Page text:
|     diode      |
             diode  |                |
(Acc. Pin 6)--->|---+--(relay coil)--+---(Acc. Pin 8)

PL and DPL are detected internally by the microprocessor on the command board. There is no external indication that a valid coded squelch signal has been received. The microprocessor uses this information, together with various other receiver-generated signals, to decide when to un-mute the audio amplifier.

An alternative circuit was suggested by Kris KE4AHR. It eliminates the possible audio variation in a speaker-derived COS signal rather elegantly. I have actually built this circuit and it does work very well, however there are a few things you need to know about it:

  1. The speaker terminals rise 10 milliseconds after the Audio PA Enable signal inside the radio goes high. This is probably too quick to notice.
  2. The speaker terminals go back to ground 80 milliseconds after the Audio PA Enable signal inside the radio goes low. This rather long delay may produce an audible squelch noise burst depending on the repeater controller being used.

With these two caveats, here's a simple way to extract a decent COS signal from the speaker leads. The two speaker leads (pin 6 and pin 7 on the accessory jack) provide about +7VDC when the receiver unsquelches. The two 1k resistors isolate the speaker wires and provide a high impedance tap. The 100 ohm pot is adjusted to eliminate or null any audio present at the arm of the pot. It can be eliminated if you use precision resistors. The 470 ohm resistor going to ground provides a pull-down when the radio squelches up again. The COS signal is taken from the ungrounded end of the 470 ohm resistor. None of these values are critical. Expect about +3VDC on the COS line, referenced to ground, when active.

(pin 7)o-----\/\/\/\-----+
                1k       |
                    100  /        470
                    ohm  \<--+--\/\/\/\-----o(pin 8)
                    pot  /   |
                         \   +-----> COS Signal
                1k       |
(pin 6)o-----\/\/\/\-----+

Accessory Connector Interconnect:

P503 at the back edge of the command board accepts a flat cable that feeds the power amplifier and the 15-pin accessory jack on the back of the radio. The wiring of this cable is only present in the basic service manuals. I have reproduced part of it here. The first 12 signals go to the power amplifier.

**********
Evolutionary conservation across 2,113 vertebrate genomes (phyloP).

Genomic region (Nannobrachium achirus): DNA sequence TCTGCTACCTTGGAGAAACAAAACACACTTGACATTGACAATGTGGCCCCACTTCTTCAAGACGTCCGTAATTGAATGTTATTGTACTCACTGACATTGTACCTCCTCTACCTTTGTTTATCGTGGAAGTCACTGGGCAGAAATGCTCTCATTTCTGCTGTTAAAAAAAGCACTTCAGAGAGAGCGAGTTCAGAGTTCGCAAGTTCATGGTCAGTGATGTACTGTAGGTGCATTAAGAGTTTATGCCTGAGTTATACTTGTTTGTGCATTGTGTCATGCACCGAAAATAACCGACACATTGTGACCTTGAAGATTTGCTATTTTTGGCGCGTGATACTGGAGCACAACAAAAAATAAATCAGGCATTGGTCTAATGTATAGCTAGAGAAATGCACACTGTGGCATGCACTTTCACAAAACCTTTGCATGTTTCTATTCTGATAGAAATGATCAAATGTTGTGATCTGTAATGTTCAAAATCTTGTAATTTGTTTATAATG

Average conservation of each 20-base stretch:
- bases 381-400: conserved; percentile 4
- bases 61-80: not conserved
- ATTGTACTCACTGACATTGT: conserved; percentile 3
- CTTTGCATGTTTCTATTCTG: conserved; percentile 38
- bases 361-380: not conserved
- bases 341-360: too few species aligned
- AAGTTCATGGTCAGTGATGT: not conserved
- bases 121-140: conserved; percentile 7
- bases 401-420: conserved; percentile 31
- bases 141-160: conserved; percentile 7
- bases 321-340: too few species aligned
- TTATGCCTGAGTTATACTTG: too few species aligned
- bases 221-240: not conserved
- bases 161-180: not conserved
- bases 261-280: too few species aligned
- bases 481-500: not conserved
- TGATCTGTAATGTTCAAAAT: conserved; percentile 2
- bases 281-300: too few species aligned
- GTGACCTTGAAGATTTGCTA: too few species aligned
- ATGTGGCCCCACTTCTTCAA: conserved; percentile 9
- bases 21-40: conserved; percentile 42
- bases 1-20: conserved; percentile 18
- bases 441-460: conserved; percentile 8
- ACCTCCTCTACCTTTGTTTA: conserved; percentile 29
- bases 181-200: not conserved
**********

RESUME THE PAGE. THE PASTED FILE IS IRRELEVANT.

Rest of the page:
Signal Name
01Control Limit---
02Control Drive---
03Cur. Sense +---
04Keyed 9.4V---
06Temp. Sense---
08Fwd. Voltage---
11Cur. Sense ----
12Digital Ground8
13Microphone Hi15
14Speaker Lo7
15Bus +14
16Speaker Hi6
18Ignition Sense5
19VIP Out 112
21Detected Audio11
22VIP Out 23
23Bus -10
26TX Audio1

Connector orientation:
Looking over the top of the command board towards the power amplifier:
010305---091113 151719212325
02040608101214 161820222426
The command board is against this surface.

A flat cable comes from the power amplifier to mate with this connector, making access somewhat difficult. The MLM shield is very close to the back of this connector on those command boards that have an MLM (E-series boards do not). The odd numbered (top row) pins are accessible from the back of the connector. VIP Out 1 (P503 pin 19) which appears on the 15-pin accessory jack pin 12, would be a great place to bring a signal out of the radio. In fact, there's a jumper position under the command board to route the Channel Active signal to this pin. Just make sure the VIP Out lines are not programmed for use. They originate in the control head, are open-collector, and are typically used to operate relays for horn and lights.

RF Board Interconnect:

The RF board underneath the radio interfaces with the command board on top of the radio via a 24-pin connector, J500. The signals are documented below and were measured with the radio in receive mode. The orientation of this connector on the command board is also shown below.

Note that pin 7 or pin 8 of J500 is a great TTL-compatible channel activity signal which comes from the RF board. It's easy to get to and a resistor/transistor COR buffer circuit can easily be attached to the solder pad next to the connector.

PinNameDescription and Signal
01+5VPower for ref. osc. only
02Ref. TuneFrequency warp voltage
04Demod. OutRaw RX audio
05Squ. Att. OutHigh frequency noise
06Squ. Att. InSquelch setting input
07Channel Act.+5V with open squelch
08Squ. Mute+5V with open squelch
09RSSI0.71V idle, 2.1V max signal
11VCO Mod.Goes directly to the VCO
14LockSynthesizer locked = 0V
15Keyed 9.6V9.6V on transmit
16Prescaler Sel. Low to select prescaler
17REF Mod.Modulates the synthesizer
18DataFor programming ICs
19ClockFor programming ICs
20Synth. Sel. Low to select synthesizer
212.1 MHzAudio clock signal

J500 connector orientation:
Front of radio above, audio amplifier IC to the right: